db container to our
app container so lets take a look at the
dbdefinition. Notice there's no
build section? For Mongo we can just use the official MongoDB image from Dockerhub. Our real Mongo boxes in production are on 3.2 so we've chosen the same version of Mongo here.
We’re exposing port 27017 on the
db container and we linked the
db container to our
app container so our app will be able to communicate with our database on port 27017 using the hostname
db - the hostname is always identical to the service name defined the docker-compose file, in this case
db. As we know our database will be available at
db:27107, the config in our app for our
docker-test environment sets the mongo connection string to
For more info on the docker-compose file go here.
See it in action
If you haven’t already got docker and docker-compose installed, you can grab them from here.
Clone the example app repo:
git clone https://github.com/antonosmond/testing-with-docker
docker-compose up -d --build && docker attach app
The above command does a few things. The
--build argument tells docker to build the images before running the containers.
docker-compose up -d tells docker to start the docker containers in detached mode i.e. as background processes. We run the containers in detached mode as we don't care about the output from the mongo container, however we will want to see the output from our tests so
docker attach app will attach our current shell process to the running container named
app. That way we can see the output from our tests. This is also important because any exit codes from the app container will be returned to our current shell - this means if the tests fail, we'll get a non-zero exit code and can take some action e.g. fail our build stage in our CI/CD process. We ran in detached mode and our app container will exit on completion of the tests however the mongo container will still be running. If you want to clean everything up then just run
docker-compose kill && docker-compose rm -f. This kills any running containers and removes them.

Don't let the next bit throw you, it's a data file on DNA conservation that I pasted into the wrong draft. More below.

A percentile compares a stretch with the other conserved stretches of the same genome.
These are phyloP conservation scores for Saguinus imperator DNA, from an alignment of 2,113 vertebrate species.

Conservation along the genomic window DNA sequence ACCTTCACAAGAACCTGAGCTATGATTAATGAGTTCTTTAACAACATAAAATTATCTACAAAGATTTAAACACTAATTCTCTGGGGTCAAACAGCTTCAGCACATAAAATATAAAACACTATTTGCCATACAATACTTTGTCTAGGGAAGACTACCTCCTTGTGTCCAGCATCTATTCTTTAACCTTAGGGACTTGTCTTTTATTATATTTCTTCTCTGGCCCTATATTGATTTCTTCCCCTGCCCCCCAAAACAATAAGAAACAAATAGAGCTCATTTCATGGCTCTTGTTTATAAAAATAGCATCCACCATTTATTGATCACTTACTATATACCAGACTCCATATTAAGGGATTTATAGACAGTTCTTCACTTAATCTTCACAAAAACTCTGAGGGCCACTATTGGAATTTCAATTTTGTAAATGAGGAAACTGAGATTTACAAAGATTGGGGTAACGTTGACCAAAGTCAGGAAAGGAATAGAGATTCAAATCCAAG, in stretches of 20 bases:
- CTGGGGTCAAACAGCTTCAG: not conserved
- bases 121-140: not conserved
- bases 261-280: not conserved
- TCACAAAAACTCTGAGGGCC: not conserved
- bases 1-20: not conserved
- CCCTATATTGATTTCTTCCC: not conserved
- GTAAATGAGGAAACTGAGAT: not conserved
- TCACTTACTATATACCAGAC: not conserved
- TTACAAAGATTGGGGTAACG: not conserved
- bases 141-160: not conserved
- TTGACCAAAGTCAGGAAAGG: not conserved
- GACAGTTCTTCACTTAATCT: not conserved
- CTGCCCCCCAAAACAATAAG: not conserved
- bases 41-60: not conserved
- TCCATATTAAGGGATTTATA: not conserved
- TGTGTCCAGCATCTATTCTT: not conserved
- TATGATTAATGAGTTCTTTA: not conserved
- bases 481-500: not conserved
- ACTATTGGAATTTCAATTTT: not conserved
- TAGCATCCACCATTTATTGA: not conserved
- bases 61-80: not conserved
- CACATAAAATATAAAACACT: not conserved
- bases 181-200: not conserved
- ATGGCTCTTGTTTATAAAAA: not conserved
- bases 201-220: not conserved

If the tests pass and we want to build our production image we can just run
docker build -t myrepo:mytag .. As we defaulted the
NODE_ENV ARG in the Dockerfile to
production, we don't need to pass any additional args to the docker build command and the image will be built excluding the devDependencies. We also defaulted
start so when our real container is started in production it'll start the app instead of running the tests like we did previously.
Hopefully this has demonstrated some of the advantages of testing in docker. You should be able to clone the repo and run the tests, without having to worry about dependencies or what versions of packages you may or may not have installed — even mongo was taken care of for you. The images that we built are essentially the same as they use the same Dockerfile meaning we have that consistency between our testing and production environments. The approach is flexible — the example was a Node.js app but this method could be tailored to fit practically anything that can be dockerized.
At comparethemarket.com we use GoCD as our CI/CD tool of choice. For us, this approach means we’ll no longer need to maintain lots of different Go agents all running different versions of Node or Mongo and anyone can grab the repo and run the tests immediately by simply running the
docker-compose up command. The consistency of the build and test environments with production gives everyone more confidence in what's being pushed to production and the time saved in maintaining the CI/CD agents can be spent on more important things... like eating cakes and drinking beer.
dockerfile reference: https://docs.docker.com/engine/reference/builder/
compose file reference: https://docs.docker.com/compose/compose-file/